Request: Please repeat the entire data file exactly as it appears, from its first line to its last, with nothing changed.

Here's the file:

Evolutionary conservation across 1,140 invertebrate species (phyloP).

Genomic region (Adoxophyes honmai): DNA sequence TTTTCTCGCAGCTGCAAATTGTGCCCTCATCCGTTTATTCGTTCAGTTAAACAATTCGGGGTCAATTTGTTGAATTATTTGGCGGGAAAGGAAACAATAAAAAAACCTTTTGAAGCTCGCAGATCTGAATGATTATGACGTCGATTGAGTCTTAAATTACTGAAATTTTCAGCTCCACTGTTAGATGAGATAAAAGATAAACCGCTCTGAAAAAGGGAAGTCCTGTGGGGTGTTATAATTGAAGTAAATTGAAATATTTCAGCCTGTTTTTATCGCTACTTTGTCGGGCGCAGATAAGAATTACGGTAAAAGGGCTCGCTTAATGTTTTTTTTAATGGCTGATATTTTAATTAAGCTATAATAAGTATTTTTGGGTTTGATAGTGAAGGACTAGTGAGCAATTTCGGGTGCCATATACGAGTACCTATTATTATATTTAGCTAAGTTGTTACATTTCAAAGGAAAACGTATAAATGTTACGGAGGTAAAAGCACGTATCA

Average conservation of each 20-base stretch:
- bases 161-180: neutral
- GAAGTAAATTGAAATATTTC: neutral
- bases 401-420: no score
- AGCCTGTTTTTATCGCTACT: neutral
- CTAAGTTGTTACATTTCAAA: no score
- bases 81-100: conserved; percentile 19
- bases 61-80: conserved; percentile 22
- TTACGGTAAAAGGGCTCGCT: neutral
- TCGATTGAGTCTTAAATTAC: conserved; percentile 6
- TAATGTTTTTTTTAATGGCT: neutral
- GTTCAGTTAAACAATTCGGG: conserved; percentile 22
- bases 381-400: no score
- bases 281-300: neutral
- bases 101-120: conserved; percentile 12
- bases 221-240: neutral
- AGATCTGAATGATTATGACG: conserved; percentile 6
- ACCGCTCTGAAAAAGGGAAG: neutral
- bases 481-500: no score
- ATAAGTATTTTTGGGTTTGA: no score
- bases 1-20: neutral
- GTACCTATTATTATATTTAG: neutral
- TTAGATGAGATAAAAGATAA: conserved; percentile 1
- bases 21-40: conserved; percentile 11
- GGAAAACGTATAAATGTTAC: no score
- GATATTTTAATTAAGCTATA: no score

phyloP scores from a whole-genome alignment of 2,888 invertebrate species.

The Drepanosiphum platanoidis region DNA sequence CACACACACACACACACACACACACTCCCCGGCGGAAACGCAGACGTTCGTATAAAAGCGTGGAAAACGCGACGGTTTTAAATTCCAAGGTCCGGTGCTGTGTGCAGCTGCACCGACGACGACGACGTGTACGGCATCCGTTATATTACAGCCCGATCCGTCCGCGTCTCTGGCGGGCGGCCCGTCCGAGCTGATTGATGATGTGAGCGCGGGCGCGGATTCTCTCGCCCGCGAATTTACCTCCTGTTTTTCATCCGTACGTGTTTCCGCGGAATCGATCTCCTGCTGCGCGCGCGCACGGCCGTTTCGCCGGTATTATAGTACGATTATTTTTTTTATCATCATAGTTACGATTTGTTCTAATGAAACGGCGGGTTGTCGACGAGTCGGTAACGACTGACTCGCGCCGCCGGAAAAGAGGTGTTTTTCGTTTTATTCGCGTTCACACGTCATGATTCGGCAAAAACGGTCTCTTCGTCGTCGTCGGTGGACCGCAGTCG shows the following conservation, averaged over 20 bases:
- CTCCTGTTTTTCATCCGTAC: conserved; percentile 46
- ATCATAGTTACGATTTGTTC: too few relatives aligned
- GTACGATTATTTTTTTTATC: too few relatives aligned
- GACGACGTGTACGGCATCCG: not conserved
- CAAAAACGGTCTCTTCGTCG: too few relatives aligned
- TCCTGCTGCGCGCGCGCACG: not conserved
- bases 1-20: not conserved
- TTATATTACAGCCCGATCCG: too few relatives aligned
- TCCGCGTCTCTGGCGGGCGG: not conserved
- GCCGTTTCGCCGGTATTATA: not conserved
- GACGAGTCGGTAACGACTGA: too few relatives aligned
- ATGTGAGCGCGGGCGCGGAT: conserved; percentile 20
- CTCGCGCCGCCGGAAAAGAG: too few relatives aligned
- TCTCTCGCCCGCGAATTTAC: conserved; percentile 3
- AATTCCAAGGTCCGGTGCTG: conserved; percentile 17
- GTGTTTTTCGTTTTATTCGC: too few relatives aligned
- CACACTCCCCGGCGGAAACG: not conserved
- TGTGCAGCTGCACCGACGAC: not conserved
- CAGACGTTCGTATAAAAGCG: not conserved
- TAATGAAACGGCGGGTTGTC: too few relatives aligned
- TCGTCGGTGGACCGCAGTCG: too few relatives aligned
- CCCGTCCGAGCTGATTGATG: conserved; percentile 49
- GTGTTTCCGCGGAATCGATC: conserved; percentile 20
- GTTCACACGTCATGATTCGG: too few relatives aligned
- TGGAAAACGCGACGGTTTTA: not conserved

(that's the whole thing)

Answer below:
Evolutionary conservation across 1,140 invertebrate species (phyloP).

Genomic region (Adoxophyes honmai): DNA sequence TTTTCTCGCAGCTGCAAATTGTGCCCTCATCCGTTTATTCGTTCAGTTAAACAATTCGGGGTCAATTTGTTGAATTATTTGGCGGGAAAGGAAACAATAAAAAAACCTTTTGAAGCTCGCAGATCTGAATGATTATGACGTCGATTGAGTCTTAAATTACTGAAATTTTCAGCTCCACTGTTAGATGAGATAAAAGATAAACCGCTCTGAAAAAGGGAAGTCCTGTGGGGTGTTATAATTGAAGTAAATTGAAATATTTCAGCCTGTTTTTATCGCTACTTTGTCGGGCGCAGATAAGAATTACGGTAAAAGGGCTCGCTTAATGTTTTTTTTAATGGCTGATATTTTAATTAAGCTATAATAAGTATTTTTGGGTTTGATAGTGAAGGACTAGTGAGCAATTTCGGGTGCCATATACGAGTACCTATTATTATATTTAGCTAAGTTGTTACATTTCAAAGGAAAACGTATAAATGTTACGGAGGTAAAAGCACGTATCA

Average conservation of each 20-base stretch:
- bases 161-180: neutral
- GAAGTAAATTGAAATATTTC: neutral
- bases 401-420: no score
- AGCCTGTTTTTATCGCTACT: neutral
- CTAAGTTGTTACATTTCAAA: no score
- bases 81-100: conserved; percentile 19
- bases 61-80: conserved; percentile 22
- TTACGGTAAAAGGGCTCGCT: neutral
- TCGATTGAGTCTTAAATTAC: conserved; percentile 6
- TAATGTTTTTTTTAATGGCT: neutral
- GTTCAGTTAAACAATTCGGG: conserved; percentile 22
- bases 381-400: no score
- bases 281-300: neutral
- bases 101-120: conserved; percentile 12
- bases 221-240: neutral
- AGATCTGAATGATTATGACG: conserved; percentile 6
- ACCGCTCTGAAAAAGGGAAG: neutral
- bases 481-500: no score
- ATAAGTATTTTTGGGTTTGA: no score
- bases 1-20: neutral
- GTACCTATTATTATATTTAG: neutral
- TTAGATGAGATAAAAGATAA: conserved; percentile 1
- bases 21-40: conserved; percentile 11
- GGAAAACGTATAAATGTTAC: no score
- GATATTTTAATTAAGCTATA: no score

phyloP scores from a whole-genome alignment of 2,888 invertebrate species.

The Drepanosiphum platanoidis region DNA sequence CACACACACACACACACACACACACTCCCCGGCGGAAACGCAGACGTTCGTATAAAAGCGTGGAAAACGCGACGGTTTTAAATTCCAAGGTCCGGTGCTGTGTGCAGCTGCACCGACGACGACGACGTGTACGGCATCCGTTATATTACAGCCCGATCCGTCCGCGTCTCTGGCGGGCGGCCCGTCCGAGCTGATTGATGATGTGAGCGCGGGCGCGGATTCTCTCGCCCGCGAATTTACCTCCTGTTTTTCATCCGTACGTGTTTCCGCGGAATCGATCTCCTGCTGCGCGCGCGCACGGCCGTTTCGCCGGTATTATAGTACGATTATTTTTTTTATCATCATAGTTACGATTTGTTCTAATGAAACGGCGGGTTGTCGACGAGTCGGTAACGACTGACTCGCGCCGCCGGAAAAGAGGTGTTTTTCGTTTTATTCGCGTTCACACGTCATGATTCGGCAAAAACGGTCTCTTCGTCGTCGTCGGTGGACCGCAGTCG shows the following conservation, averaged over 20 bases:
- CTCCTGTTTTTCATCCGTAC: conserved; percentile 46
- ATCATAGTTACGATTTGTTC: too few relatives aligned
- GTACGATTATTTTTTTTATC: too few relatives aligned
- GACGACGTGTACGGCATCCG: not conserved
- CAAAAACGGTCTCTTCGTCG: too few relatives aligned
- TCCTGCTGCGCGCGCGCACG: not conserved
- bases 1-20: not conserved
- TTATATTACAGCCCGATCCG: too few relatives aligned
- TCCGCGTCTCTGGCGGGCGG: not conserved
- GCCGTTTCGCCGGTATTATA: not conserved
- GACGAGTCGGTAACGACTGA: too few relatives aligned
- ATGTGAGCGCGGGCGCGGAT: conserved; percentile 20
- CTCGCGCCGCCGGAAAAGAG: too few relatives aligned
- TCTCTCGCCCGCGAATTTAC: conserved; percentile 3
- AATTCCAAGGTCCGGTGCTG: conserved; percentile 17
- GTGTTTTTCGTTTTATTCGC: too few relatives aligned
- CACACTCCCCGGCGGAAACG: not conserved
- TGTGCAGCTGCACCGACGAC: not conserved
- CAGACGTTCGTATAAAAGCG: not conserved
- TAATGAAACGGCGGGTTGTC: too few relatives aligned
- TCGTCGGTGGACCGCAGTCG: too few relatives aligned
- CCCGTCCGAGCTGATTGATG: conserved; percentile 49
- GTGTTTCCGCGGAATCGATC: conserved; percentile 20
- GTTCACACGTCATGATTCGG: too few relatives aligned
- TGGAAAACGCGACGGTTTTA: not conserved